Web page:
On the heels of the November 2021 Tribal Nations Summit, a flurry of memoranda was signed by the White House and many government agencies. These memoranda seek to further the Biden administration’s promises of consulting with indigenous people and acknowledging their communities’ cultures, customs, sacred sites, and historical knowledge in the contexts of environmental planning, sustainability, and justice, and in ongoing and forthcoming federal decision making and regulatory rulemaking. Center stage in the ongoing discussion is Indigenous Traditional Ecological Knowledge (ITEK), and the need for including and consulting with Tribal communities on the front end of planning as part of the environmental review process under the National Environmental Policy Act (NEPA). Stakeholders from developers and investors to Tribes and regulators, among other parties, should expect increased focus and guidance from the Biden administration in 2022 on these issues.
Continue Reading 2022 Promises Greater Focus on Tribal Consultation and Incorporation of Indigenous Traditional Ecological Knowledge in the Permitting Process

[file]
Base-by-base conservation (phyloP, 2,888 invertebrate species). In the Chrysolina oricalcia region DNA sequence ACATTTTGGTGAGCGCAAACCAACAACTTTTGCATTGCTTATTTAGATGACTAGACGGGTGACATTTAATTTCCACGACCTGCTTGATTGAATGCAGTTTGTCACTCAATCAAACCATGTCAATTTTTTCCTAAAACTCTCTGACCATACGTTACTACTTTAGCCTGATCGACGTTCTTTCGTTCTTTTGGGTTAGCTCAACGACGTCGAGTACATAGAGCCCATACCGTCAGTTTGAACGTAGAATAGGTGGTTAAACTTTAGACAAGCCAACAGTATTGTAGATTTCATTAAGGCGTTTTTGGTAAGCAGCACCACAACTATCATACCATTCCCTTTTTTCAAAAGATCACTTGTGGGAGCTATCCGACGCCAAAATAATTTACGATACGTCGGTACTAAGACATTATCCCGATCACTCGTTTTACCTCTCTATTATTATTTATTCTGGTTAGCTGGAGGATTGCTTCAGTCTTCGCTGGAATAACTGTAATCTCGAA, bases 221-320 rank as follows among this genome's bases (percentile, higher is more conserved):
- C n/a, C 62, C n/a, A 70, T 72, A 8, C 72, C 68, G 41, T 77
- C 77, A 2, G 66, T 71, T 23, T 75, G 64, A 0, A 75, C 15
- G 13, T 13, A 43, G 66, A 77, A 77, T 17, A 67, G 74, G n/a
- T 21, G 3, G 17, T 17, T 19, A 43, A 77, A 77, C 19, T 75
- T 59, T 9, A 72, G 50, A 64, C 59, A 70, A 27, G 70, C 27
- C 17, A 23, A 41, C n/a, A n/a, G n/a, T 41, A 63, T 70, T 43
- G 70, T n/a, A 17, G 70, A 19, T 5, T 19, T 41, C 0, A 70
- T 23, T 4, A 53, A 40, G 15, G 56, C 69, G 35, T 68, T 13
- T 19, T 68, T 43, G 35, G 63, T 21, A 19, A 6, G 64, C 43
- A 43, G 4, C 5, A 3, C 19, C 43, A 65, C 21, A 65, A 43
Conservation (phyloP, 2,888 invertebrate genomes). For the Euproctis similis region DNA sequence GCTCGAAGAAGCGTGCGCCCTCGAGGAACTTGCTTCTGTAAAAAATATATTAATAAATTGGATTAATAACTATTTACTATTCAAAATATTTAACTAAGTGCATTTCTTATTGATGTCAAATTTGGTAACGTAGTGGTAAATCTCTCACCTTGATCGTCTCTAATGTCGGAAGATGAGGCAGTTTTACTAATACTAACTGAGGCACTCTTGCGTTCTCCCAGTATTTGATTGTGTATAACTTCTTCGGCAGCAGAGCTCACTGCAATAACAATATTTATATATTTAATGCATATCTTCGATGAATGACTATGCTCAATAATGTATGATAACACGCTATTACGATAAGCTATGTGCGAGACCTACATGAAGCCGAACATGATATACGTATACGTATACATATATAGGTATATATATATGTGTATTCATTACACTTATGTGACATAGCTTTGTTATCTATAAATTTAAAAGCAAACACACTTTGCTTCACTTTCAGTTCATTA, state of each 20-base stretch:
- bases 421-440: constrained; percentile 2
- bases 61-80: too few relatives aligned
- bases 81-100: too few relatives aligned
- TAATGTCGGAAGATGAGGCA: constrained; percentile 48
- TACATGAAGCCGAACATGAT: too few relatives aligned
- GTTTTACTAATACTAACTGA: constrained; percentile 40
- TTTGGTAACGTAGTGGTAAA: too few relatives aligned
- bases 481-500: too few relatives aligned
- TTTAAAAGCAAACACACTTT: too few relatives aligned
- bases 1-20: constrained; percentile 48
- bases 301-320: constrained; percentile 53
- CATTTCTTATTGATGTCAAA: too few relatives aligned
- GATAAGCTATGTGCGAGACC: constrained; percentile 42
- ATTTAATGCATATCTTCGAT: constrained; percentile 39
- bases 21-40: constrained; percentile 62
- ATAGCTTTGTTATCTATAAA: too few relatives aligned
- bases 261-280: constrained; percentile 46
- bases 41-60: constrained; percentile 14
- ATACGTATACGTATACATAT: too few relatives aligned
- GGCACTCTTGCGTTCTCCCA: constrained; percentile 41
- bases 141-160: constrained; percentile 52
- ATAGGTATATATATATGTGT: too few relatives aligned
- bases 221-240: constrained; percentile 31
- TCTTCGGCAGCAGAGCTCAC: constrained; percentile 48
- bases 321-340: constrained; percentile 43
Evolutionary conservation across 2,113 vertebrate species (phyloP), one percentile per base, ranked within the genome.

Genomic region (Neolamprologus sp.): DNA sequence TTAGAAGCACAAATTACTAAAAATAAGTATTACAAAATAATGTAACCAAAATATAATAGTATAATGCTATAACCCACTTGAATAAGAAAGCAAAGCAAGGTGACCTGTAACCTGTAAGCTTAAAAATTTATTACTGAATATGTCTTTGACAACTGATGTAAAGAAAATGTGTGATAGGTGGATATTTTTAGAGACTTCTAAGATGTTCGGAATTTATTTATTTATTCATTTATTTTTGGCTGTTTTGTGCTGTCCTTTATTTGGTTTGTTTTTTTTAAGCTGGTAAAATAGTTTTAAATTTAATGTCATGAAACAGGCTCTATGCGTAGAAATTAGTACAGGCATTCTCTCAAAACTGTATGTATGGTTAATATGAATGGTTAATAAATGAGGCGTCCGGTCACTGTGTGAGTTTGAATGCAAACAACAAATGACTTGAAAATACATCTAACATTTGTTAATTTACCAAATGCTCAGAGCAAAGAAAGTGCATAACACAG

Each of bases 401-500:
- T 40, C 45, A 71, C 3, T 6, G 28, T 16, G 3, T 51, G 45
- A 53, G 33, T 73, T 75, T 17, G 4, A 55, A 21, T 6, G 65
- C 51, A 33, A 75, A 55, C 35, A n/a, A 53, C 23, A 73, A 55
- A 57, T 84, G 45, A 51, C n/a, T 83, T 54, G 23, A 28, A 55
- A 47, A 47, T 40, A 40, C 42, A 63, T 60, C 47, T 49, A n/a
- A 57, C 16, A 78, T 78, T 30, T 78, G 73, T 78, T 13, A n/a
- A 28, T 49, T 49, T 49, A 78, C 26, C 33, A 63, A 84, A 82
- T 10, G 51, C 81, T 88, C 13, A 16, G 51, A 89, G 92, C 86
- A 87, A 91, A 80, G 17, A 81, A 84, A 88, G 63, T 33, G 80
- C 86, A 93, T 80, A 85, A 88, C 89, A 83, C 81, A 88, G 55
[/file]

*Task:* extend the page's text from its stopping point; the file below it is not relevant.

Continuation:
On January 11, the Bureau of Ocean Energy Management (BOEM) announced the beginning of a scoping period to prepare a draft environmental assessment (Draft EA) for the Gulf of Mexico (GOM) Call Area to assess potential impacts associated with offshore wind leasing. The area includes approximately 30 million acres of federal lands on the outer continental shelf (OCS) in the GOM, and covers areas in what is commonly known as the Western and Central Planning Areas of the GOM. This is the same area described in the Call for Information and Nominations published in the Federal Register on November 1, 2021. Comments will be received through February 9, 2022. BOEM anticipates completing the Draft EA this summer.

Continue Reading Interior Announces Environmental Review of Offshore Wind Leasing for the Gulf of Mexico